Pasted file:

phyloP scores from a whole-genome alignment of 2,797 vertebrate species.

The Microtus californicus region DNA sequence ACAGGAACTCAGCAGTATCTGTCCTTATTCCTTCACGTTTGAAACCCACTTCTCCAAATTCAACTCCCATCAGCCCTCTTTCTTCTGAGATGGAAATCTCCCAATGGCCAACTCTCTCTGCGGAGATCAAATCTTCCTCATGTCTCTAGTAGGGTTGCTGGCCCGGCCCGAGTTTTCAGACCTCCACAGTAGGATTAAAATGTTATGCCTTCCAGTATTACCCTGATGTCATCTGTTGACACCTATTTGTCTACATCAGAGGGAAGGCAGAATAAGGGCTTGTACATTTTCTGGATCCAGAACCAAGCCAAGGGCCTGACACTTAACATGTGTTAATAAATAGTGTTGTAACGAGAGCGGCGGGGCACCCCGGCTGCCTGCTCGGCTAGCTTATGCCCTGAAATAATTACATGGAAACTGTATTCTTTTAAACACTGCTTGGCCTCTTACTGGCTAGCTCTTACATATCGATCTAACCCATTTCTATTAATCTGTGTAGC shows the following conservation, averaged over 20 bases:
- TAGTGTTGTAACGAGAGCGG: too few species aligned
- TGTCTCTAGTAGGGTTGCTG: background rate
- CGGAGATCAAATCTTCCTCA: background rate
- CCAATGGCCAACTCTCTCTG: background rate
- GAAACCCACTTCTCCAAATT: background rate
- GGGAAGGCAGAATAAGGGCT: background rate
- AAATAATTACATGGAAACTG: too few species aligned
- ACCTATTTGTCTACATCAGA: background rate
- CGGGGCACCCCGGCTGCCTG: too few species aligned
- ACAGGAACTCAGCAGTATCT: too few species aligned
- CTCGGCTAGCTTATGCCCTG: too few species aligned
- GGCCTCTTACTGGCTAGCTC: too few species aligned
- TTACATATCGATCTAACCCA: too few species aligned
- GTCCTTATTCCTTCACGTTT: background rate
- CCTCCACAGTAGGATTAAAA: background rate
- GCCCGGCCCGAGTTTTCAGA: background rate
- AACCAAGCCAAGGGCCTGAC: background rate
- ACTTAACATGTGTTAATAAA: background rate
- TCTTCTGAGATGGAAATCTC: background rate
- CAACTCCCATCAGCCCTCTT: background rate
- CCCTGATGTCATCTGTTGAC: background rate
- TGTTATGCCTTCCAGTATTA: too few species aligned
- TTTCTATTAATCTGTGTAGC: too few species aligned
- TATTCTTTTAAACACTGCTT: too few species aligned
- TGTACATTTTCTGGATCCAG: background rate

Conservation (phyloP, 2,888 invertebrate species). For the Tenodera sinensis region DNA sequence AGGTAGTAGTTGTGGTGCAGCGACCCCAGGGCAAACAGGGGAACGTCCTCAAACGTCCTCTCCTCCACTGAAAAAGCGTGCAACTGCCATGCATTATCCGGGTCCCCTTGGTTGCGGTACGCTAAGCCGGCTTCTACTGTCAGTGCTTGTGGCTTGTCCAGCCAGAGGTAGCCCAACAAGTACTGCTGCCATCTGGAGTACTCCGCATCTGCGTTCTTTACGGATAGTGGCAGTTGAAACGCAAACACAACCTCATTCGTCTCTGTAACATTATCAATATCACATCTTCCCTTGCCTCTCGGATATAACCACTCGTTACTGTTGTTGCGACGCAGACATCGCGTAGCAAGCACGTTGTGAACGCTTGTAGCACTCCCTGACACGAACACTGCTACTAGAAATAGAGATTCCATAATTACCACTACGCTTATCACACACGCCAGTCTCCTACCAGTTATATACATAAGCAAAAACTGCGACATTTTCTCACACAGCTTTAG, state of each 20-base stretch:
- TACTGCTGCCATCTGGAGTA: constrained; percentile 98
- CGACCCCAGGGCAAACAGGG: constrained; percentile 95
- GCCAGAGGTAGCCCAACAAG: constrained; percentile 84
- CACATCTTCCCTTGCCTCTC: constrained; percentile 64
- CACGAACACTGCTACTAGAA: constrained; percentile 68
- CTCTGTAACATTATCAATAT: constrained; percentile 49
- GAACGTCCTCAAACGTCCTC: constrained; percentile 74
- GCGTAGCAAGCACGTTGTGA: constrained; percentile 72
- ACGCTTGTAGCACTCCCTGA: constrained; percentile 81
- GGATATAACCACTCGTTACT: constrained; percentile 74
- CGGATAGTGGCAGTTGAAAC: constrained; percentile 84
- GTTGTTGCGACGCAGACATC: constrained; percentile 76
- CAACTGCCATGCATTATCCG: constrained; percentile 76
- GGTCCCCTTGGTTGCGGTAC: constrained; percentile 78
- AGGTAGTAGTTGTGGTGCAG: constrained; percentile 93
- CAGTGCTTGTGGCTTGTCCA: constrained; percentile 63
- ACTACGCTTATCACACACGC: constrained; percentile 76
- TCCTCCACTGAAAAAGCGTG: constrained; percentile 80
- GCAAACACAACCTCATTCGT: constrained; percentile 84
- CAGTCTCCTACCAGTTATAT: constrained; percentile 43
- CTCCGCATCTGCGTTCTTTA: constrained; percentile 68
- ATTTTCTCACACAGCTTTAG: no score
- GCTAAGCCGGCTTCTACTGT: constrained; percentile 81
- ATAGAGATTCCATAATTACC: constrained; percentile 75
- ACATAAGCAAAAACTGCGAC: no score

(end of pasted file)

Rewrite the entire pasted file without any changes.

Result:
phyloP scores from a whole-genome alignment of 2,797 vertebrate species.

The Microtus californicus region DNA sequence ACAGGAACTCAGCAGTATCTGTCCTTATTCCTTCACGTTTGAAACCCACTTCTCCAAATTCAACTCCCATCAGCCCTCTTTCTTCTGAGATGGAAATCTCCCAATGGCCAACTCTCTCTGCGGAGATCAAATCTTCCTCATGTCTCTAGTAGGGTTGCTGGCCCGGCCCGAGTTTTCAGACCTCCACAGTAGGATTAAAATGTTATGCCTTCCAGTATTACCCTGATGTCATCTGTTGACACCTATTTGTCTACATCAGAGGGAAGGCAGAATAAGGGCTTGTACATTTTCTGGATCCAGAACCAAGCCAAGGGCCTGACACTTAACATGTGTTAATAAATAGTGTTGTAACGAGAGCGGCGGGGCACCCCGGCTGCCTGCTCGGCTAGCTTATGCCCTGAAATAATTACATGGAAACTGTATTCTTTTAAACACTGCTTGGCCTCTTACTGGCTAGCTCTTACATATCGATCTAACCCATTTCTATTAATCTGTGTAGC shows the following conservation, averaged over 20 bases:
- TAGTGTTGTAACGAGAGCGG: too few species aligned
- TGTCTCTAGTAGGGTTGCTG: background rate
- CGGAGATCAAATCTTCCTCA: background rate
- CCAATGGCCAACTCTCTCTG: background rate
- GAAACCCACTTCTCCAAATT: background rate
- GGGAAGGCAGAATAAGGGCT: background rate
- AAATAATTACATGGAAACTG: too few species aligned
- ACCTATTTGTCTACATCAGA: background rate
- CGGGGCACCCCGGCTGCCTG: too few species aligned
- ACAGGAACTCAGCAGTATCT: too few species aligned
- CTCGGCTAGCTTATGCCCTG: too few species aligned
- GGCCTCTTACTGGCTAGCTC: too few species aligned
- TTACATATCGATCTAACCCA: too few species aligned
- GTCCTTATTCCTTCACGTTT: background rate
- CCTCCACAGTAGGATTAAAA: background rate
- GCCCGGCCCGAGTTTTCAGA: background rate
- AACCAAGCCAAGGGCCTGAC: background rate
- ACTTAACATGTGTTAATAAA: background rate
- TCTTCTGAGATGGAAATCTC: background rate
- CAACTCCCATCAGCCCTCTT: background rate
- CCCTGATGTCATCTGTTGAC: background rate
- TGTTATGCCTTCCAGTATTA: too few species aligned
- TTTCTATTAATCTGTGTAGC: too few species aligned
- TATTCTTTTAAACACTGCTT: too few species aligned
- TGTACATTTTCTGGATCCAG: background rate

Conservation (phyloP, 2,888 invertebrate species). For the Tenodera sinensis region DNA sequence AGGTAGTAGTTGTGGTGCAGCGACCCCAGGGCAAACAGGGGAACGTCCTCAAACGTCCTCTCCTCCACTGAAAAAGCGTGCAACTGCCATGCATTATCCGGGTCCCCTTGGTTGCGGTACGCTAAGCCGGCTTCTACTGTCAGTGCTTGTGGCTTGTCCAGCCAGAGGTAGCCCAACAAGTACTGCTGCCATCTGGAGTACTCCGCATCTGCGTTCTTTACGGATAGTGGCAGTTGAAACGCAAACACAACCTCATTCGTCTCTGTAACATTATCAATATCACATCTTCCCTTGCCTCTCGGATATAACCACTCGTTACTGTTGTTGCGACGCAGACATCGCGTAGCAAGCACGTTGTGAACGCTTGTAGCACTCCCTGACACGAACACTGCTACTAGAAATAGAGATTCCATAATTACCACTACGCTTATCACACACGCCAGTCTCCTACCAGTTATATACATAAGCAAAAACTGCGACATTTTCTCACACAGCTTTAG, state of each 20-base stretch:
- TACTGCTGCCATCTGGAGTA: constrained; percentile 98
- CGACCCCAGGGCAAACAGGG: constrained; percentile 95
- GCCAGAGGTAGCCCAACAAG: constrained; percentile 84
- CACATCTTCCCTTGCCTCTC: constrained; percentile 64
- CACGAACACTGCTACTAGAA: constrained; percentile 68
- CTCTGTAACATTATCAATAT: constrained; percentile 49
- GAACGTCCTCAAACGTCCTC: constrained; percentile 74
- GCGTAGCAAGCACGTTGTGA: constrained; percentile 72
- ACGCTTGTAGCACTCCCTGA: constrained; percentile 81
- GGATATAACCACTCGTTACT: constrained; percentile 74
- CGGATAGTGGCAGTTGAAAC: constrained; percentile 84
- GTTGTTGCGACGCAGACATC: constrained; percentile 76
- CAACTGCCATGCATTATCCG: constrained; percentile 76
- GGTCCCCTTGGTTGCGGTAC: constrained; percentile 78
- AGGTAGTAGTTGTGGTGCAG: constrained; percentile 93
- CAGTGCTTGTGGCTTGTCCA: constrained; percentile 63
- ACTACGCTTATCACACACGC: constrained; percentile 76
- TCCTCCACTGAAAAAGCGTG: constrained; percentile 80
- GCAAACACAACCTCATTCGT: constrained; percentile 84
- CAGTCTCCTACCAGTTATAT: constrained; percentile 43
- CTCCGCATCTGCGTTCTTTA: constrained; percentile 68
- ATTTTCTCACACAGCTTTAG: no score
- GCTAAGCCGGCTTCTACTGT: constrained; percentile 81
- ATAGAGATTCCATAATTACC: constrained; percentile 75
- ACATAAGCAAAAACTGCGAC: no score